The intent of Energy and Atmosphere Credit 4, Enhanced Refrigerant Management is to Reduce ozone depletion and support early compliance with the Montreal Protocol while minimizing direct contributions to global warming. Our project is a high-rise mixed use (mostly residential, but partly retail and commercial) building being built in a new section of Dubai and will be connected to a new District Cooling Plant using HFC-134a for all of its cooling demand. The project has no small HVAC or Refrigerant systems and plans to use in-ceiling sprinklers for fire suppression in corridors and occupied spaces in the building. Local code requires that the electronic building management equipment room (an area comprising less than 1% of GFA) for the building employ a different system for fire suppression utilizing the compound FM200. This is a chemical suppression system made by Dupont Chemical company. Upon our initial research, FM200 appeared to be noncompliant with Montreal Protocol Phase out efforts because a key ingredient in production of FM200 is HCFC-22. However, according to the manufacturer, the HCFC-22 is used and entirely consumed (except for trace quantities) in the production of FM200. In other words, the HCFC-22 is used in the chemical reaction required to create the fire suppression chemical, the reaction causes the HCFC to be changed to an HFC (HFC-227ea as listed on the manufacturer\'s MSDS at http://msds.dupont.com/msds/pdfs/EN/PEN_09004a358037d86b.pdf). As a result, by the time the product arrives packaged at our project site it is no longer an HCFC. In the event of release through leakage or a fire, this chemical will not contribute to ozone depletion. We believe that this product should not negate our capacity to achieve EA Credit 4 as the final use product is, in fact, an HFC. Please confirm that our approach to this credit is correct and will meet the intent and requirements of the credit.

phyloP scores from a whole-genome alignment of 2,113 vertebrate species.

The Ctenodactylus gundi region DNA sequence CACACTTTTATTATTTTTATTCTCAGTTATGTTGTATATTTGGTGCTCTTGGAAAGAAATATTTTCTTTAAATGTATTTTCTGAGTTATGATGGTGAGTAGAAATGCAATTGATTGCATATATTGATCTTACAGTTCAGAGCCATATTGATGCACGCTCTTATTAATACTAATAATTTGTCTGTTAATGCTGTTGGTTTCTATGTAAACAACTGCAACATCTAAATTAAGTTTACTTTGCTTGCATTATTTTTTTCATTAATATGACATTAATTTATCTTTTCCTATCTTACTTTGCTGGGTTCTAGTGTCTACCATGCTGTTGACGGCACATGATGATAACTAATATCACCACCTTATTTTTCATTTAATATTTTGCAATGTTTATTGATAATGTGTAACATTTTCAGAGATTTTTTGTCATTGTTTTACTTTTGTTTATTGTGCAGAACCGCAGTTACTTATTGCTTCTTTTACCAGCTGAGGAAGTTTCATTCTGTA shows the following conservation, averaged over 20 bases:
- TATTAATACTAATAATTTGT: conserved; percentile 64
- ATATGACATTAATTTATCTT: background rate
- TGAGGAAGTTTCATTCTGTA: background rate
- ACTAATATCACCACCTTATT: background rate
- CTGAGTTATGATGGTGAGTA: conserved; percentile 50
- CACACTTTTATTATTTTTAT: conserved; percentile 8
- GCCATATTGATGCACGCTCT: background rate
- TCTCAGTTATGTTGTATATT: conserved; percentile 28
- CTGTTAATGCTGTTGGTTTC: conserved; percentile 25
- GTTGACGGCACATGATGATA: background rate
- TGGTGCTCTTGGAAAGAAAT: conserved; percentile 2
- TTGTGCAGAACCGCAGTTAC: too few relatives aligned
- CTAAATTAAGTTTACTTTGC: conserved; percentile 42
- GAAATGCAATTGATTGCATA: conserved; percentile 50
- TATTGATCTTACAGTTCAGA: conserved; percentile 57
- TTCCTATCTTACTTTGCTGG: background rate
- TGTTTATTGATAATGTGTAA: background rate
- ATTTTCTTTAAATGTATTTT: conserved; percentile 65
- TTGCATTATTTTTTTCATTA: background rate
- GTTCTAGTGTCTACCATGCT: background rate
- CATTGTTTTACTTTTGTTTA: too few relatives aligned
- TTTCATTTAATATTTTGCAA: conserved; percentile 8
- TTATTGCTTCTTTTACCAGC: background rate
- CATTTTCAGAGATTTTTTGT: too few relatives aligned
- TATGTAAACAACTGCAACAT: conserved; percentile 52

Ruling: